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World Heritage

Cultural and natural heritage sites of outstanding universal value  
Photo: © Alexander Eugen Koller

How do sites make it onto the list?

The selection process

It is not UNESCO which proposes or identifes a site but rather the country in which the site is located. Thus, the application for acceptance onto the list of World Heritage sites is made by the contracting country – in the case of Austria, it is submitted by the relevant Culture Minister on behalf of the Republic.

Nominating a world heritage site is an extensive undertaking. In addition to a precise description of the “outstanding universal value” (OUV) of the site, a nomination document now also includes scientific studies, a presentation of the national statutory protective measures that will guarantee the protection of the potential site, detailed maps and a comprehensive management plan.  Before a site can be nominated, it must already be registered on the “Tentative List”.

After being submitted, the file will be evaluated by experts from the so-called Advisory Bodies, provided the essential criteria are met. These experts provide the necessary academic expertise for the practical implementation of the World Heritage Convention and advise the World Heritage Committee. This involves checking if the sites proposed by the member states meet the criteria specified in the World Heritage Convention.

Ultimately, the World Heritage Committee makes the decision on whether to accept the site onto the list. This committee meets once a year and is made up of 21 selected states or their representatives.

Important terms:

OUV – Outstanding universal value

The concept of outstanding universal value (abbreviated to OUV) forms the conceptual core of every World Heritage site and defines the extent to which the site in question is important for all of humanity, and therefore also why it is worthy of protection and preservation. The site must meet at least one of the 10 criteria in order to be deemed of outstanding universal value.

World Heritage Committee

The World Heritage Committee (Intergovernmental Committee for the Protection of the Cultural and Natural Heritage of Outstanding Universal Value ) is the main committee responsible for implementing the World Heritage Convention. It is made up of the representatives of 21 different countries that are elected into the Committee for six years, during which they manage the world heritage list and decide on the admission or removal of sites.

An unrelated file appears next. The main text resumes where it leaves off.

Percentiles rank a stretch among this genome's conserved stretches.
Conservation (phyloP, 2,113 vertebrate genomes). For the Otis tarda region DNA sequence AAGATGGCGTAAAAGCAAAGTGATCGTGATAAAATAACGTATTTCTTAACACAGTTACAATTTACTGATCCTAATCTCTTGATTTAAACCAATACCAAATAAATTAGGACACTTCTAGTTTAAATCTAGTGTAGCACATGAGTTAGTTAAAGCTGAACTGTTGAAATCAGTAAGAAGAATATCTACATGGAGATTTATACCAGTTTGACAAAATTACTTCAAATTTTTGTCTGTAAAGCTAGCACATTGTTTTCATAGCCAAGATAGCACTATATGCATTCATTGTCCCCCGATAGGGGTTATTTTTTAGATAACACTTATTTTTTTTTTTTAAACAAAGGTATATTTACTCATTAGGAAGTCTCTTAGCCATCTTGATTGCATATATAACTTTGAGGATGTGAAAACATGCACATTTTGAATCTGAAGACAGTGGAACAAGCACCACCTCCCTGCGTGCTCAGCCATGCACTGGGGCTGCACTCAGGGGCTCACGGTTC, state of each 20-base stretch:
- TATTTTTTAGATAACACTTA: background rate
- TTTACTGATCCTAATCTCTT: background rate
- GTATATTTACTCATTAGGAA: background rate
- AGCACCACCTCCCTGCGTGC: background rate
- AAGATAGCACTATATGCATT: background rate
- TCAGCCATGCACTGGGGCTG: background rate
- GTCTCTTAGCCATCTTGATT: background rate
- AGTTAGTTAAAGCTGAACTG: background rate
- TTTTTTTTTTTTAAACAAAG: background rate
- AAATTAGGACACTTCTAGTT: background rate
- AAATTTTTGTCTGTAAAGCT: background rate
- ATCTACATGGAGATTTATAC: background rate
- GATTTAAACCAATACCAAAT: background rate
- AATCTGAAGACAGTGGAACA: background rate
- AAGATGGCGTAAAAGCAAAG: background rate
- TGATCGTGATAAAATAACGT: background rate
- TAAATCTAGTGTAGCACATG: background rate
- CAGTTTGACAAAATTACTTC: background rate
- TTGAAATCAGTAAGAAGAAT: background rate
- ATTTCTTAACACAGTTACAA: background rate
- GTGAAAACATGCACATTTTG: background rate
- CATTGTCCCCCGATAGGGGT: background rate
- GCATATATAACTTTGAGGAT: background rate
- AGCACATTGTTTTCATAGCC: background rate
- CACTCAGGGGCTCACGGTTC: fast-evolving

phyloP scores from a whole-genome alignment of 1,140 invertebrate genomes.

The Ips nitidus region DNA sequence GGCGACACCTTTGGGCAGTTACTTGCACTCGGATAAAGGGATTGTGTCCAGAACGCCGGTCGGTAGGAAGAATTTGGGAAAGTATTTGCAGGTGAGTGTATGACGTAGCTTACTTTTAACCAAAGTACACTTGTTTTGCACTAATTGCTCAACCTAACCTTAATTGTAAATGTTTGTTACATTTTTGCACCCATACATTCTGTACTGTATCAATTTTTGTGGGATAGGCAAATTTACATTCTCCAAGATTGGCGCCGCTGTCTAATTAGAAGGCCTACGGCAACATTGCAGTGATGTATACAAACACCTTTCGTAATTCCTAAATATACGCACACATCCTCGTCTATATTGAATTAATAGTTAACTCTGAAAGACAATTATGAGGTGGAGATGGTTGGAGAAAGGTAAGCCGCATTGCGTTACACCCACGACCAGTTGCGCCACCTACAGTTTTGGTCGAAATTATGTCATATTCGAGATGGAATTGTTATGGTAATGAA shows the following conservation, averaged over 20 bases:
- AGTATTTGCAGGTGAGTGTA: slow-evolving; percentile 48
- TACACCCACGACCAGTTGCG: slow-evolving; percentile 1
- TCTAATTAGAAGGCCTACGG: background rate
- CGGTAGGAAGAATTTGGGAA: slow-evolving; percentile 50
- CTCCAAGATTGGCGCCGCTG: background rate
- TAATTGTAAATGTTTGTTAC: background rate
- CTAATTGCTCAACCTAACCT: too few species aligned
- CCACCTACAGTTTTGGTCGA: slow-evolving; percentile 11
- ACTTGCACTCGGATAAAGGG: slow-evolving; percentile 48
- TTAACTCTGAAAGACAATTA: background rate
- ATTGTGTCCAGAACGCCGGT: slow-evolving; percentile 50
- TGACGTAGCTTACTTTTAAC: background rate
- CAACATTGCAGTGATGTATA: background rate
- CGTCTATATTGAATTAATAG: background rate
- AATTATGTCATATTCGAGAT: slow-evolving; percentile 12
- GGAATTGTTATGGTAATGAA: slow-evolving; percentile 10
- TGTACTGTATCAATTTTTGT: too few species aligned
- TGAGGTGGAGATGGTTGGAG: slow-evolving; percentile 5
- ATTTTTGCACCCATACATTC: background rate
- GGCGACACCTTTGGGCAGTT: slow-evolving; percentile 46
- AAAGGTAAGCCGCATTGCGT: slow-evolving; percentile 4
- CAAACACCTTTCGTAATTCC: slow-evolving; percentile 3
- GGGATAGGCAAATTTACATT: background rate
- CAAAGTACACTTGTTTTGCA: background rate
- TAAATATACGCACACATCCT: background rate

The current Committee is made up of the following countries: Australia, Bahrain, Bosnia and Herzegovina, Brazil, China, Egypt, Ethiopia, Guatemala, Hungary, Kyrgyzstan, Mali, Nigeria, Norway, Oman, Russian Federation, Saint Kitts and Nevis, Saudi Arabia, South Africa, Spain, Thailand and Uganda.

Advisory Bodies

The international professional associations ICOMOS, IUCN and ICCROM advise and support UNESCO at an international level and provide the required specialist and scientific expertise for the practical implementation of the World Heritage Convention. These international associations of professional experts evaluate nominations, draw up technical assessments and conduct international observational and aid missions. They are also designated as an advisory board in the Convention.

ICOMOS (International Council for Monuments and Sites ) was established in 1965 and is based in Paris. It is an international association of professional experts in various disciplines – from architecture, art history and archaeology to geography, history, urban planning and engineering. ICOMOS is divided into 28 specialist scientific committees. In Austria, ICOMOS is represented in the form of a national committee: ICOMOS Austria

IUCN (International Union for the Conservation of Nature ), based in Geneva, was established in 1948 and is the largest international nature conservation organisation. With more than 1,300 members, consisting of both governmental and non-governmental organisations, IUCN is the advisory committee for the World Natural Heritage field.

ICCROM (International Centre for the Study of the Preservation and Restoration of Cultural Property ), founded in 1956, is an intergovernmental organisation based in Rome that focuses on the restoration and preservation of monuments at an academic level. The primary focus lies on research and training, international cooperation as well as raising awareness.

“Red List” of World Heritage in Danger

The factors that threaten the preservation of different World Heritage sites for future generations are as varied as the sites themselves. Natural disasters and the consequences of climate change can potentially pose just as much of a threat to World Heritage sites (and their OUV) as military conflicts and even excessive economic and developmental pressure, overuse, mass tourism or poaching. In cases of extreme threats, the World Heritage Committee may decide to put the site on the (“red”) List of World Heritage in Danger. This should not be taken as a sanction, but is rather intended to contribute towards preserving and protecting the world heritage through increased visibility and solidarity. If the destruction of a site can nevertheless not be avoided, the final consequence is to remove it from the World Heritage List.

Tentative list

Each State Party is encouraged to keep a tentative list . This lists the sites that each state intends to nominate as World Heritage sites in the future. One prerequisite for submitting a nomination is that the site submitted must have been on this tentative list for at least one year. A site appearing on this tentative list is not a statement about its potential outstanding universal value but rather indicates an expression of intent to nominate the site as a possible World Heritage site in the future. However, this does not constitute an obligation of any kind.